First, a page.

Thursday, June 2, 2011

Restoring Fading Memories

I have several large containers in my basement that hold not only a lifetime of precious memories, but generations of photo and movie-taking technology.

First are several carousels of 35mm slides and small boxes of old 8mm home movie reels shot by my grandfather from the 1940s to the 1970s. These included images and movies of my mom and my two aunts growing up. How nostalgic to see the old cars and vintage clothing. Amazing too, how much my mom growing up looks like my own daughters! Later, on Super-8mm film, there are movies of my brothers, my cousins, and me swimming in my grandfather's pool, playing basketball and shuffleboard at their place, and gathering for family events like birthday parties, Fourth of July, Thanksgiving, and Christmas. Next are several VHS tapes whose brown and faded labels list years of important events from the 1980s and '90s, when VHS tape was the day's popular format.

Then come stacks of cassette-style tapes from my first camcorder, which used the 8mm and Hi8 video format. Captured on them are key moments from high school and college, live events, music concerts, even some of my earliest video productions before starting a career in the video business. Filling out the containers are hundreds of small tapes in the MiniDV format, taken in recent years. These tapes include footage from my own children's lives–first days home from the hospital, shaky first steps, birthdays, soccer games, dance recitals, and Kindergarten graduation.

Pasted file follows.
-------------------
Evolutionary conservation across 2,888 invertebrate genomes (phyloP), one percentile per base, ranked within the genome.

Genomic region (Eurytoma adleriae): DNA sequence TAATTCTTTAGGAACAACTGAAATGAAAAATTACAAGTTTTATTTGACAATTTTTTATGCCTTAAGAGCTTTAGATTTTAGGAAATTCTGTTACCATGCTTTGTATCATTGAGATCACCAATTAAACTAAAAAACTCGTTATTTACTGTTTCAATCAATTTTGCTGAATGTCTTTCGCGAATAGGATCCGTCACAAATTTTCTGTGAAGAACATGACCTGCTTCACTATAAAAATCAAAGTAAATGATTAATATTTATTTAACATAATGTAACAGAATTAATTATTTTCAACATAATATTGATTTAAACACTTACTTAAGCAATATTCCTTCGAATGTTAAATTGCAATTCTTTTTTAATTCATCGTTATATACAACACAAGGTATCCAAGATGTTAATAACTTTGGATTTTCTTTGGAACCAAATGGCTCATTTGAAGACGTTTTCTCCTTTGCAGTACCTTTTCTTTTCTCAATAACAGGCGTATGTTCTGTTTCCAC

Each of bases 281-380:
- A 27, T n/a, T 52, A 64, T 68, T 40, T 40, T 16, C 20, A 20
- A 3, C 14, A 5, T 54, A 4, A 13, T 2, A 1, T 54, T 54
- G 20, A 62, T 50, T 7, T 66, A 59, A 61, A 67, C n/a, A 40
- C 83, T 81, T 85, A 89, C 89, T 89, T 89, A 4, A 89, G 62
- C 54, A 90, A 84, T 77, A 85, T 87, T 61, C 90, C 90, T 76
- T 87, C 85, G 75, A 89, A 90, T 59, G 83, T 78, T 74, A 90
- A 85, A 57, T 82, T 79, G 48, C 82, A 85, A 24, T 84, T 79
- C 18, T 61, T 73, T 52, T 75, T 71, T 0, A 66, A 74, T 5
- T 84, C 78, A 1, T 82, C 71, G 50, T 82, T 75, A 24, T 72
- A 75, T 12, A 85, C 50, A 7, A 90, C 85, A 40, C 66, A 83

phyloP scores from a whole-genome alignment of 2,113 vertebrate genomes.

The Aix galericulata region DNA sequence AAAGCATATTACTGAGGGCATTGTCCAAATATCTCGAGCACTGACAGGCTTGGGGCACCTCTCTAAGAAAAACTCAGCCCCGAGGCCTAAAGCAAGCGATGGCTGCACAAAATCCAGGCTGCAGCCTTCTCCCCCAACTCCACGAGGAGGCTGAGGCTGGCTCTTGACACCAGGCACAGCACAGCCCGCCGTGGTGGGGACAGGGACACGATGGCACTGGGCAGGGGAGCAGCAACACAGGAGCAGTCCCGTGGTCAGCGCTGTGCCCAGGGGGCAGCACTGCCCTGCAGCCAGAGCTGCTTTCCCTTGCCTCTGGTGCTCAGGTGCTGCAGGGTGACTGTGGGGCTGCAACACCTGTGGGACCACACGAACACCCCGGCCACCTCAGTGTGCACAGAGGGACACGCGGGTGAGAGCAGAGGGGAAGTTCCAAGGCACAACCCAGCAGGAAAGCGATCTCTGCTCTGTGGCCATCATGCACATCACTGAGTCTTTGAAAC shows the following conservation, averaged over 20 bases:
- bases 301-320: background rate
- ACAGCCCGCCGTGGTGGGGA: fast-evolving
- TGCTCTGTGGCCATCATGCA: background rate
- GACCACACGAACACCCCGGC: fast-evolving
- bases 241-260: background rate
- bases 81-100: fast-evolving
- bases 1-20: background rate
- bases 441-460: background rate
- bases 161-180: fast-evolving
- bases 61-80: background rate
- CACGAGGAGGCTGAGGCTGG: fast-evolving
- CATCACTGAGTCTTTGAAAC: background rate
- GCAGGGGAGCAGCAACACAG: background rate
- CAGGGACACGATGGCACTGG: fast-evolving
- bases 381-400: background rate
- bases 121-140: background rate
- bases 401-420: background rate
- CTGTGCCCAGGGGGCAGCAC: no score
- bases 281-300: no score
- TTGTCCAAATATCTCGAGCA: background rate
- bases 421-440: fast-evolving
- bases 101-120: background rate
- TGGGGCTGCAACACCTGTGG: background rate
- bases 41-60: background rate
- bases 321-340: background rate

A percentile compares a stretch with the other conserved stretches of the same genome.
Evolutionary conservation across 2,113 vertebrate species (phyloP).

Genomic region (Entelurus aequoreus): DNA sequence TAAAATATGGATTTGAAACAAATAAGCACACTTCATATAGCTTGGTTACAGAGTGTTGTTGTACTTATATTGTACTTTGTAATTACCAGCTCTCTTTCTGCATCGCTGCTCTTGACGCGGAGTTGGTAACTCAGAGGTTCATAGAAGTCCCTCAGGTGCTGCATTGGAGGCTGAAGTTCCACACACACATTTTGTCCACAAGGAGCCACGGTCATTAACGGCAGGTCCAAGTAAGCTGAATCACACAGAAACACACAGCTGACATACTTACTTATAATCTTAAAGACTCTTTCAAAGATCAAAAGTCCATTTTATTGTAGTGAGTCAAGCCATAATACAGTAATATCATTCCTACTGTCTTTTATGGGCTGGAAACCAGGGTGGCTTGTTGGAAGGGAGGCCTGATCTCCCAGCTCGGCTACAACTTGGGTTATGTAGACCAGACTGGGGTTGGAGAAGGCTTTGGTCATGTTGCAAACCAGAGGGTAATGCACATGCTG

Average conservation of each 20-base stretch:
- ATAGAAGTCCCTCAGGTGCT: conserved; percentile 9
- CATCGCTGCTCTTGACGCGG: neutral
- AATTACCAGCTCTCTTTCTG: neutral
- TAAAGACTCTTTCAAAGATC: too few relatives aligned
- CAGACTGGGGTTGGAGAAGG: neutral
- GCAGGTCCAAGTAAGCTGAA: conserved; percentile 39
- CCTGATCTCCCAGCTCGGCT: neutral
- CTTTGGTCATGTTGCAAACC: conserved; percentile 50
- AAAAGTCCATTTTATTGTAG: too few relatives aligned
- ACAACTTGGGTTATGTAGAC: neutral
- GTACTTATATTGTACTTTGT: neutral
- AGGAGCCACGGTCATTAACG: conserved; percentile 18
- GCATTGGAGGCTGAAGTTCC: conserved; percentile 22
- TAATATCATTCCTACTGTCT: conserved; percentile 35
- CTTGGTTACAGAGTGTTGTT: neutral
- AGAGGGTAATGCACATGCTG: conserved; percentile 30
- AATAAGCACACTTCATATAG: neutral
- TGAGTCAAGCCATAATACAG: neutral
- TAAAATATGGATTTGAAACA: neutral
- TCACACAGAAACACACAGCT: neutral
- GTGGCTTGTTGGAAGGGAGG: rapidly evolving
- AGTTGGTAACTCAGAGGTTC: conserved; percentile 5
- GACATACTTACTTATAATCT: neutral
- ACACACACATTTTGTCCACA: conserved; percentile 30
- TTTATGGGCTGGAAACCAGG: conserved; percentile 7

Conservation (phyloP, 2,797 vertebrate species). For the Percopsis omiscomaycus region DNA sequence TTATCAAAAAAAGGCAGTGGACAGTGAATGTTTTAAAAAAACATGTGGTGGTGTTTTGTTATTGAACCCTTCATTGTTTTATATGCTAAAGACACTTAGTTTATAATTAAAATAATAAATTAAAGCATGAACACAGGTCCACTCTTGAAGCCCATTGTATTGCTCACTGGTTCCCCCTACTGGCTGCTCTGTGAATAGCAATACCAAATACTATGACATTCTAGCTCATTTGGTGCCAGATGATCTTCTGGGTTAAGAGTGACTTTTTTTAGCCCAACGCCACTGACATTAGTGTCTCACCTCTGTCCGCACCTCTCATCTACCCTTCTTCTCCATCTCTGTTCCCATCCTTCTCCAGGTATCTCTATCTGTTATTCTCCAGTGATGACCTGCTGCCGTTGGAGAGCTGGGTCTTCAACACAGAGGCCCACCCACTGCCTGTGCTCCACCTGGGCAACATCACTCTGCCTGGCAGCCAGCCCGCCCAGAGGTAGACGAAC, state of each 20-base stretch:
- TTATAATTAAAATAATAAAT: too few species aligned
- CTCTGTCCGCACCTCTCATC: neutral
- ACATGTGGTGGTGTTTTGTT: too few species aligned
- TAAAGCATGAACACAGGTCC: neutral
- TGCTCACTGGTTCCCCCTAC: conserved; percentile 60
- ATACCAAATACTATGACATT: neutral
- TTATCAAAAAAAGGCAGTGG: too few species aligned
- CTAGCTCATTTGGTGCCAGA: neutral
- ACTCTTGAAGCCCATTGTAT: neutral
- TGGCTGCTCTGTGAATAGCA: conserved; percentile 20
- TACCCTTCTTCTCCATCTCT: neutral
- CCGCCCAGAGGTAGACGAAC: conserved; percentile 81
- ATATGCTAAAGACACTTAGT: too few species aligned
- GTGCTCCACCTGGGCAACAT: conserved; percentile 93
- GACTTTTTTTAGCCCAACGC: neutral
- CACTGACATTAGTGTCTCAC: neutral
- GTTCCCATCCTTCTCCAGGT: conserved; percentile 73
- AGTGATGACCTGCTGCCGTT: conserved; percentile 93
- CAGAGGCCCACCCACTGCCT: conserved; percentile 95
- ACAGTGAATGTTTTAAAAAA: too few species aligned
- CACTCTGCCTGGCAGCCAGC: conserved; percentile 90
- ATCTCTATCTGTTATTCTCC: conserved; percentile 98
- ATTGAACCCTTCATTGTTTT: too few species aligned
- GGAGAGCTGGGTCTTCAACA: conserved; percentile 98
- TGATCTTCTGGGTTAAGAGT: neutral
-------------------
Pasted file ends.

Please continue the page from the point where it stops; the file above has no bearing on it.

I'm eternally grateful that all these memories are captured on tape and film, but essentially they're all trapped inside these containers. To display them, we need to dig out a VHS player or the camcorders used to shoot the video. They can't be easily edited or shared and they're deteriorating over time.

That's why I've undertaken a project this summer (and likely into the fall) to convert all these memories into digital format and have them saved to DVDs. The conversion process "cleans up" some of the images; and once they're in digital format, I can edit the footage, share the video with anyone–and feel assured that it's all safely preserved for the next generation.

How the process works:

Home Video Studio offers slides-, photos-, and home-movies-to-DVD conversion at our convenient storefront in downtown Lee's Summit (other formats such as Blu-Ray and video conversion to hard drives and flash drives are available as well). The process is easy: just bring in the original movies or slides and we take care of the rest! We have unique themes for each DVD such as "baby" or "sports" and even apply your titling information (i.e. "The Smith Family Vacation 1995") directly on the interactive DVD menu and on the DVD label itself.

These DVDs organize your video into handy chapters for easy navigation–no more fast-forwarding through the entire tape to find a specific scene. And for movie film, the quality is improved during the conversion process, with colors brightened and film flicker reduced or eliminated.

Going through all these old videos, slides, and films has been an ambitious project. The results are very rewarding, especially considering that all those memories–from various years and technologies–used to be trapped inside several containers in my basement. Once completed, I'll have instant access to all the content and will be able to make copies and share them with my family in a new way.

1 comment:

Home Video Studio-Westfield, NJ said...

Great idea! Having just experienced Hurricane Irene, I will undertake the same project, not only to be able to view my memories on new technology, but to protect them from flooding damage! We have a lot of wet tapes, film, and photos there in NJ!